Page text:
In 2000, the Higgins Mountain Preserve was donated to the Land Tust. This preserve provides stunning views of the coast from atop the bedrock outcrops of the mountain. A short loop trail leads from a small parking lot on the west side of Rt. 127 and winds through the forest to the rocky summit.
Higgins Mountain is one of the highest points on Georgetown Island, with an elevation of 259 feet above sea level. The lower slopes of the mountain are dominated by red oak, maple, and birch, creating habitat for warblers, woodpeckers, and owls. Pitch pine and blueberries grow on the upper slopes, and rare broom crowberry, a low growing shrub, is found in the shallow soils between rocky outcrops at the summit. Deer, fox, and racoon forage on the land.
Higgins Mountain was burned in the Great Georgetown fire of 1908, and has experienced smaller fires since then. In the summer of 2003, a wildfire burned two acres at the top of the mountain. Land Trust volunteers are closely watching the recovery of the vegetation.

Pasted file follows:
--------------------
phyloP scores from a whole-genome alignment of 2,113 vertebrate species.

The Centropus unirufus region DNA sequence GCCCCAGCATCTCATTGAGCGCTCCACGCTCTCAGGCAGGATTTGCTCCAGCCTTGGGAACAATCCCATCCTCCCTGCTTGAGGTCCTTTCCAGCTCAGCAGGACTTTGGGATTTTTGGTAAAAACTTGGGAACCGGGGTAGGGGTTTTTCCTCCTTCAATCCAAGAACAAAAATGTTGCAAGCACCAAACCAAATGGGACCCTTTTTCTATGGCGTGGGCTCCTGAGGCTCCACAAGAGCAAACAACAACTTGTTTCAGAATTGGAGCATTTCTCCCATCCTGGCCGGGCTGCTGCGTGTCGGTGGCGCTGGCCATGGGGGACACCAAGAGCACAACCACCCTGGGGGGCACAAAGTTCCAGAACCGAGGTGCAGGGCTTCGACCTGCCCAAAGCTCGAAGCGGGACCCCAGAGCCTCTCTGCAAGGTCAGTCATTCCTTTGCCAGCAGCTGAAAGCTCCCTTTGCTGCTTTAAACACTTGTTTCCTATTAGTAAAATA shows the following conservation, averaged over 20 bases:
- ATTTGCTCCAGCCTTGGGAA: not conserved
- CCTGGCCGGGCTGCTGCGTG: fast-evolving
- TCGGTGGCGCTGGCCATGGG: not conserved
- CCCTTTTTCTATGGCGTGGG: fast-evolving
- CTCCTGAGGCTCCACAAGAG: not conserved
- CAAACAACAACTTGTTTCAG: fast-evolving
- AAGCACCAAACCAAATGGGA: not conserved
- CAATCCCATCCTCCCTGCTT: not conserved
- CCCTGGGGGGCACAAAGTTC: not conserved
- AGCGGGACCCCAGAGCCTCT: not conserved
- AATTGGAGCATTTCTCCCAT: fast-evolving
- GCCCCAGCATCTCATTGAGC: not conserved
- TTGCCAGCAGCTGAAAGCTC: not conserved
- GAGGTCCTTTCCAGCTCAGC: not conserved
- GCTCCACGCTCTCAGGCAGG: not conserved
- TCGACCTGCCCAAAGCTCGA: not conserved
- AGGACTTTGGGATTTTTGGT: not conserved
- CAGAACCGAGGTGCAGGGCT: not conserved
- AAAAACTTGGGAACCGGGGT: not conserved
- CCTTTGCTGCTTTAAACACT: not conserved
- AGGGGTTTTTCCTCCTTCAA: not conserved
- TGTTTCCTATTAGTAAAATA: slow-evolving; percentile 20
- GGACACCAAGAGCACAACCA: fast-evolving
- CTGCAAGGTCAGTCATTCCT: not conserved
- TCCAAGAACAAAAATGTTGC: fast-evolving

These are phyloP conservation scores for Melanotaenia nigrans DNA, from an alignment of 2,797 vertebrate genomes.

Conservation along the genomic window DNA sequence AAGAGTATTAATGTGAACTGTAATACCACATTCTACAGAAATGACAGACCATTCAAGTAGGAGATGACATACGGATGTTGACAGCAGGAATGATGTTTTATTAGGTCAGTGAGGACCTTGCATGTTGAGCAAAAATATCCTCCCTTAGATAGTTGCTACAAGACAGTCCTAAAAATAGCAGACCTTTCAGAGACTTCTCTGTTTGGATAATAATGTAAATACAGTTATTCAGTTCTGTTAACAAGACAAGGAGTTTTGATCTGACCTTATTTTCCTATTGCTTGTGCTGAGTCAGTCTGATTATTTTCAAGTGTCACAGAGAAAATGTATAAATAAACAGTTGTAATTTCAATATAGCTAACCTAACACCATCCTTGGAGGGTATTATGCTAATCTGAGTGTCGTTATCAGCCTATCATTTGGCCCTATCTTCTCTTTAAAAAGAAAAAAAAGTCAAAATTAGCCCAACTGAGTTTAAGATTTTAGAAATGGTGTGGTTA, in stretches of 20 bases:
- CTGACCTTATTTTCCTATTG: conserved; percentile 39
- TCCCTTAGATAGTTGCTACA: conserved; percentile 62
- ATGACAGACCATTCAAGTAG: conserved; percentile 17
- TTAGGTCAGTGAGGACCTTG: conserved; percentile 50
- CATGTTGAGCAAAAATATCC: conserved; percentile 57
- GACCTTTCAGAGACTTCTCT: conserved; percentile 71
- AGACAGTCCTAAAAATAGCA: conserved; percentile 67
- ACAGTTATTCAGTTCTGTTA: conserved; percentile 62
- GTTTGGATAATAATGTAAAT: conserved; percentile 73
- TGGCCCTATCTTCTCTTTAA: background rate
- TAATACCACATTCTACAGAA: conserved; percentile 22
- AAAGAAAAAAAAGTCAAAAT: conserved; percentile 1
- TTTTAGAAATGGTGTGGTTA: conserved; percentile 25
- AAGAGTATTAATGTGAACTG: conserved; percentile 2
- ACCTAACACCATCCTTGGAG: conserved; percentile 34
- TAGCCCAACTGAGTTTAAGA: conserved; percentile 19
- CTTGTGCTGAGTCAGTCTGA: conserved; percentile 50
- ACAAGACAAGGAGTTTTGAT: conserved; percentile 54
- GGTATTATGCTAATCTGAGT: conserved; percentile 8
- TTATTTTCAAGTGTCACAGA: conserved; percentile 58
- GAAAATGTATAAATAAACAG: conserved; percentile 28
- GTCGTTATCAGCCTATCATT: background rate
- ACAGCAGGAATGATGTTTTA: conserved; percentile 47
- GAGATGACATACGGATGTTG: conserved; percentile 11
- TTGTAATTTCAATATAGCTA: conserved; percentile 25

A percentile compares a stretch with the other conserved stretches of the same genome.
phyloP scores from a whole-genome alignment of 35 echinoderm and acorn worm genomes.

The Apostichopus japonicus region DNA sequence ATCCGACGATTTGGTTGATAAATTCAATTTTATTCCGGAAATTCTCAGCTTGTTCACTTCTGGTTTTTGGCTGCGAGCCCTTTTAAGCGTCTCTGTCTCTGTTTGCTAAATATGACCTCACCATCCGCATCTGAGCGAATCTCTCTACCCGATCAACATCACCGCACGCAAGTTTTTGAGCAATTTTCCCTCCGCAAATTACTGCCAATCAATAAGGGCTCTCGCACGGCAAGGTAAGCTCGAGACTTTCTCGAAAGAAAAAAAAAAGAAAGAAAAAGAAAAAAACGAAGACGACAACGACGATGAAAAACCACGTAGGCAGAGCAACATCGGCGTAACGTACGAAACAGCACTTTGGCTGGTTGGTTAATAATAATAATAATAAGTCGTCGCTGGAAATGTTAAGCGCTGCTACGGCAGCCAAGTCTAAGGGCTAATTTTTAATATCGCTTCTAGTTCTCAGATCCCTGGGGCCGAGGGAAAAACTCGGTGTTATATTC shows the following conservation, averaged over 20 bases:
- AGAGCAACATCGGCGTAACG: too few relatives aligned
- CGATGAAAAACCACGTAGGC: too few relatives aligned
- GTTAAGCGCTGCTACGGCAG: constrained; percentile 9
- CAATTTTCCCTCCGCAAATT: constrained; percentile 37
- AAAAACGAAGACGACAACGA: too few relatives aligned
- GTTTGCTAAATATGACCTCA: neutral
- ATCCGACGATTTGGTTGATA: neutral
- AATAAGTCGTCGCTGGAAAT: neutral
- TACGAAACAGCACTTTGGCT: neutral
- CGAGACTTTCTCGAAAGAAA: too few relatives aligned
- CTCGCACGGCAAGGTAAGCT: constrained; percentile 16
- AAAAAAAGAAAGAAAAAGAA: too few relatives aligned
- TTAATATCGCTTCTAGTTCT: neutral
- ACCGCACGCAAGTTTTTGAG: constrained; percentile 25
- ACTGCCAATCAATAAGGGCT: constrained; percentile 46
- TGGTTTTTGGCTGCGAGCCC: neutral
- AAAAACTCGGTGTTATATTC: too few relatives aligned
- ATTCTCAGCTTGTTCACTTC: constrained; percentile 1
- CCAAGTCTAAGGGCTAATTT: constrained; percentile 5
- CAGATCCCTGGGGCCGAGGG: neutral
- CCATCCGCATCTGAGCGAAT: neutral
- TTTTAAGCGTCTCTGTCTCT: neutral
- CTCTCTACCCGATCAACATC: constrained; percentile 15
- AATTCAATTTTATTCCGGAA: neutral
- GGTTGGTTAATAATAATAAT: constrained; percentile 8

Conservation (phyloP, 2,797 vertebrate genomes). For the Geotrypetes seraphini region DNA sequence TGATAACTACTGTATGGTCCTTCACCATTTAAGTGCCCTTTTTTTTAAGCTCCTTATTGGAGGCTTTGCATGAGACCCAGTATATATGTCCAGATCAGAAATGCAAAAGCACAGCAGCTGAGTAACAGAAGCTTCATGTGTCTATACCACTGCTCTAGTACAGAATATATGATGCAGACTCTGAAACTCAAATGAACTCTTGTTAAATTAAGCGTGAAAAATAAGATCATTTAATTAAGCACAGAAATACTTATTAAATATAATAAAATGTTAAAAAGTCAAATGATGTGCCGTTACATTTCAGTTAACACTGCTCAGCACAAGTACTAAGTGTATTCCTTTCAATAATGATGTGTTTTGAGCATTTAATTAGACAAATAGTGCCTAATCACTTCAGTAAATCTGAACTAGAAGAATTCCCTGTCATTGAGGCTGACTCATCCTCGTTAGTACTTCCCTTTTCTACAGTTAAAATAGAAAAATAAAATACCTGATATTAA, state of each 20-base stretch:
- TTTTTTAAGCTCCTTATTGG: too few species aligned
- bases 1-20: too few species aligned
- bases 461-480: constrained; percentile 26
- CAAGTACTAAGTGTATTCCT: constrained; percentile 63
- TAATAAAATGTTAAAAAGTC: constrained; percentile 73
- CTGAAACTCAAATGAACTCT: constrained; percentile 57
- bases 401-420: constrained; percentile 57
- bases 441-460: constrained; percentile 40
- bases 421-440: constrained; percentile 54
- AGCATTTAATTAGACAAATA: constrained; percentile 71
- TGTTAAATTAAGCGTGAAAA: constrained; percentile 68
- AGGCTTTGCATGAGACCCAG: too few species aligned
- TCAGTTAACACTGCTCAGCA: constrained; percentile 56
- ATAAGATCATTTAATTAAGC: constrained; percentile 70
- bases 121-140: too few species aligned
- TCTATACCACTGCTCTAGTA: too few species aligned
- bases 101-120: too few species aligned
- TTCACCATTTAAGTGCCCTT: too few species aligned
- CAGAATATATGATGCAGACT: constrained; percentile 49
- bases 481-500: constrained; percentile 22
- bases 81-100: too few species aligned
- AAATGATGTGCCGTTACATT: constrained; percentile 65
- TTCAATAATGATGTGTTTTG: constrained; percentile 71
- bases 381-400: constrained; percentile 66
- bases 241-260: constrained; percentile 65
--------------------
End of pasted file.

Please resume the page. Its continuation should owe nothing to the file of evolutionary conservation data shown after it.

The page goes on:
“Living on the old Higgins Farm just across the road, I remember it vividly, an unforgettable evening with the mountain visibly blazing, firefighters toiling up and down the trail carrying water packs, and a great deal of concern about how far it would spread. We are so fortunate to have Higgins Mountain Preserve and all of KELT’s efforts. Thank you!” – Preserve Neighbor
Higgins Mountain History
|1650||Georgetown Island was acquired by early European settlers from the Abenaki sagamore Robert Hood.|
|1759||A Kennebec Proprietors’ map shows the Higgins Mountain area as part of a large tract owed by Mathew McKinney, a cobbler who emigrated from Scotland around 1730.|
|1849||Higgins Mountain area was given to Jane McKinney Higgins “in consideration of kind and faithful services” to her father. Her farmhouse was nearby on the east side of the town road.|
|1986||The Higgins Mountain area was acquired by Warren Todd.|
|2000||Higgins Mountain area was donated to KELT by Billie Todd (Mrs. Warren Todd) after the death of her husband.|
Directions – View Map
Download brochure with map and description.
Take Rt. 127 south from Rt. 1, go 7.6 miles,roadside parking & kiosk for preserve on the right.
Marked trails and lovely view from top of mountain.